Tier 2 Decks
In general, tier 2 can be understood as “tournament viable” decks, ones you might face at a large enough tournament but not ones you are guaranteed to encounter. Tier 2 decks are often as successful, or more in the case of decks like Amulet Bloom, as tier 1 decks, but their win rates tend to be more dependent on the metagame than the eternal Modern staples in tier 1.
In our last metagame update, we saw 13 decks in tier 2. Today, we still see 13 tier 2 decks , but there have been some changes since April. Temur Twin, Esper Mentor, and Blue/Temur Moon have all fallen out of the tier, replaced by Abzan Company, Elves, and Infect (the latter falling down from tier 1). The Grixis color pairing is a formative factor in this tier, both directly affecting decks (Grixis Delver and Twin) and indirectly affecting others (the fall of Temur Twin and the Moon decks).
|Deck name||Overall |
|MTGO %||Paper %||Major Event
Day 2 %
No one doubted Collected Company could succeed in Modern, but I think many players underestimated just how much progress it could make in a GP-less month. Based largely on grassroots deck development online and in paper, Elves and Abzan Company have risen from total obscurity to Modern staples with respectable metagame shares. In that regard, Abzan Company’s rise was less surprising. The deck had paper success even back in April, which suggested that MTGO success (and further paper finishes) weren’t far behind. Sure enough, the deck basically tripled its share from about 2.75% in April to 7.2% in May. A big part of this was probably hype around the deck, but it also speaks to the deck’s strengths in Modern. Elves was a bit more uncertain, because MTGO decks don’t always translate their success into paper. Grixis Delver is a great example of this: the deck has been the second most-played MTGO deck for two months now, but isn’t even top 10 for paper. Elves could have repeated that. But, due in no small part to its high profile performance at the Modern MOCS event, the deck ended up making a big impression on the community. Today, Elves has tripled its MTGO share from 1.8% to 5.2%, although its paper performance (2.1%) still lags behind. Both decks are sure to see play in June, where we will get more context on which of the two decks is better in what circumstances. I am excited to see these decks enjoy so much success despite no single pro really touting or developing them. This is community-level Magic at its finest (as with Grixis Delver), and I hope that metagame trend continues.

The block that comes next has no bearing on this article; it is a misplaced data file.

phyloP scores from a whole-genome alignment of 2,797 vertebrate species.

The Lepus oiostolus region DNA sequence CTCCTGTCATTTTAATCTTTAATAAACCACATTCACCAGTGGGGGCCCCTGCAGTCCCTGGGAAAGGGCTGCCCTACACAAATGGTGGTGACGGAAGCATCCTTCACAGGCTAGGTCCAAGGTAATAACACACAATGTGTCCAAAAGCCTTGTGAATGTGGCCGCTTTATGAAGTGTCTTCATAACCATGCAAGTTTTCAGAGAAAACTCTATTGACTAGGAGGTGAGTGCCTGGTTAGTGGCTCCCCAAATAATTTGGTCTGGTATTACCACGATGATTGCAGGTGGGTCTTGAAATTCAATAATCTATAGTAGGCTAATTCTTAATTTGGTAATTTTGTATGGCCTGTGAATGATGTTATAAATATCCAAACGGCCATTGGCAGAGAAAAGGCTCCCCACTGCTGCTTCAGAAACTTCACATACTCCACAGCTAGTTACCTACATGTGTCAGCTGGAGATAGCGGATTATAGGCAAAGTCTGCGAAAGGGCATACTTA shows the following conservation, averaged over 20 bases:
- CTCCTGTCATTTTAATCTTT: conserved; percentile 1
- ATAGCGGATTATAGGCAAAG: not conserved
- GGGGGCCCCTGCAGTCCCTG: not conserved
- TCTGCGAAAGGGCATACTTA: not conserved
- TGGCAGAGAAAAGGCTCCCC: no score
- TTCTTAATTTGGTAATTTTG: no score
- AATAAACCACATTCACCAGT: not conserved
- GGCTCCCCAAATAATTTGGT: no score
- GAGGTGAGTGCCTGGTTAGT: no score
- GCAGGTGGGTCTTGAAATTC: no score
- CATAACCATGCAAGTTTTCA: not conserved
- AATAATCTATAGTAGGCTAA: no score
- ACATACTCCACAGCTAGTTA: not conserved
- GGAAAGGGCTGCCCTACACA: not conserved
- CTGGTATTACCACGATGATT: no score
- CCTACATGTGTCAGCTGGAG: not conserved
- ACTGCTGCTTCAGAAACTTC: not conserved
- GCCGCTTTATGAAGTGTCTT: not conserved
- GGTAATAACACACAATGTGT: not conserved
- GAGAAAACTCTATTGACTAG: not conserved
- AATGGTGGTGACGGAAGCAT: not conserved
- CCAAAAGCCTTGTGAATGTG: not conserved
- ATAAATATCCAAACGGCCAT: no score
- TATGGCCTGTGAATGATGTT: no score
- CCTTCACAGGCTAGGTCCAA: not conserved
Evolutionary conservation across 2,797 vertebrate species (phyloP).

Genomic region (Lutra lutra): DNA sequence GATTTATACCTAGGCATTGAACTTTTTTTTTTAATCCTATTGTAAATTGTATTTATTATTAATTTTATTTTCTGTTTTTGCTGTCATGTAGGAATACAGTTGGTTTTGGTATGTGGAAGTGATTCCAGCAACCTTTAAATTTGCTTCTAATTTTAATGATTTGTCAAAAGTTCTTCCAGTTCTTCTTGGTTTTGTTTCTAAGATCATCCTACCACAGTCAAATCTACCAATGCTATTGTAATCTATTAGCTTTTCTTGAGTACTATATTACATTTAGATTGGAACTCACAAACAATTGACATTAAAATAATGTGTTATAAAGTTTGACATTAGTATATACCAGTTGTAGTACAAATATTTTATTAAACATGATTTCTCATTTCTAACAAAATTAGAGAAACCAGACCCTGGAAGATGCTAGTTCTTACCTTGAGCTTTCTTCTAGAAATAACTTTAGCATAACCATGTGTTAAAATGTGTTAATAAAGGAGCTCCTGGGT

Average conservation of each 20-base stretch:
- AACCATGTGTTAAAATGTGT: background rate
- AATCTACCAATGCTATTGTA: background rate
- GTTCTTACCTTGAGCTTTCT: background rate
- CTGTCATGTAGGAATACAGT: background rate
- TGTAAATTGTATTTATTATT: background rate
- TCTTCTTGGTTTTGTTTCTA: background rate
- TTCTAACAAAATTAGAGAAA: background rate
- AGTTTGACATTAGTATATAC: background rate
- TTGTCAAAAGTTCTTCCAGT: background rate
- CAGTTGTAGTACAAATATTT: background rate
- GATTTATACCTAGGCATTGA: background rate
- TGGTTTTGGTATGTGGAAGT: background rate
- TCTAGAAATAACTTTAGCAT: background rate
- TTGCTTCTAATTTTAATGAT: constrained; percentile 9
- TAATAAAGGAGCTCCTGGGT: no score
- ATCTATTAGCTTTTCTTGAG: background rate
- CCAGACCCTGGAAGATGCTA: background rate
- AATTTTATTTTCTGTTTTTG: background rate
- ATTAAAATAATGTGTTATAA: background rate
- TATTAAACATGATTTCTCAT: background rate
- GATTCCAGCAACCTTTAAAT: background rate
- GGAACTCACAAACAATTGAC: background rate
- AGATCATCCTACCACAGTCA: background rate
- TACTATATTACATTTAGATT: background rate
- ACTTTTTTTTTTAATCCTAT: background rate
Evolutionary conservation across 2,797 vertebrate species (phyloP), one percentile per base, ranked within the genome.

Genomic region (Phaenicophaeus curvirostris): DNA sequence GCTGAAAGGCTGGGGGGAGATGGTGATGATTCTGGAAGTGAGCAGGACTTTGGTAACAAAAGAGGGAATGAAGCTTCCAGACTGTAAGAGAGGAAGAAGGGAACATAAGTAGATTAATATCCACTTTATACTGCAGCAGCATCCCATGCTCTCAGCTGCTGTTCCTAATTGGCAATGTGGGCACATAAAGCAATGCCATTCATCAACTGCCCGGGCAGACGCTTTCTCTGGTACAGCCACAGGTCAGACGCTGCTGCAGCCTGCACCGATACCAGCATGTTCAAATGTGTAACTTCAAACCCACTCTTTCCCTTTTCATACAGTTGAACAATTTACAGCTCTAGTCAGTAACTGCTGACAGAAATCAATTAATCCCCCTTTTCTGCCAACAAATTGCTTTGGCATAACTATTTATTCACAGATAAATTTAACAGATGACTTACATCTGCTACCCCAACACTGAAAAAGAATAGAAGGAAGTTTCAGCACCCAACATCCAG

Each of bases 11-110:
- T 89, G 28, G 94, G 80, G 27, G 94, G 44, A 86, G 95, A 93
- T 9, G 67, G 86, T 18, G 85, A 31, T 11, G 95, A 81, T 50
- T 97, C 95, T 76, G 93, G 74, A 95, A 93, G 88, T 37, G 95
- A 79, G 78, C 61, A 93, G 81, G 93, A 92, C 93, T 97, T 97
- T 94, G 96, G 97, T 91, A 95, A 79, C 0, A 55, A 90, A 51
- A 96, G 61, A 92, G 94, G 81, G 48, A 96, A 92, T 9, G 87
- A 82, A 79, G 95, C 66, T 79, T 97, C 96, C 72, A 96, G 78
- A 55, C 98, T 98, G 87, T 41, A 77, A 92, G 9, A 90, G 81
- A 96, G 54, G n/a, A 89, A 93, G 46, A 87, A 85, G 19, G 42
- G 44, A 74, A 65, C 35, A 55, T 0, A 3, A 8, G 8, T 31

Looking away from Company, May sees Twin deck movement. Temur Twin’s fall is not so much a strike against Goyf as it is a nod in favor of Tasigur, the Golden Fang and the overall Grixis color pairing. As with Bolt, Tasigur/Terminate/Command are where you want to be in Modern these days. We see this in UR Twin’s and Temur Twin’s decline, a drop that has occurred alongside Grixis Twin’s continual rise. This Twin preference shift is shared in both MTGO and paper metagames. A similar dynamic is also at play in the decline of Blue and Temur Moon, two decks that have fallen out of favor in preference for Grixis Moon decks (i.e. No-Ultimatum Grixis Control). These metagame changes should come as no surprise to anyone who has followed Grixis Delver’s meteoric rise online. Although Delver itself hasn’t made the strongest transition to paper (3.4% paper share is still respectable), the deck’s success has proven the viability of Grixis colors. It was just a matter of time before other URx decks started shifting towards Grixis away from options like Jeskai or Temur. As a related point, this is exactly why Esper Mentor has struggled to find a firm metagame footing: the lack of red cards like Bolt, Command, Terminate, etc. makes the deck weak in this metagame, or at least unpopular as compared to the proven Grixis option. Hype is also a factor here (never underestimate the effect of the hype train), with many players and authors seeing early Grixis success and hopping on board.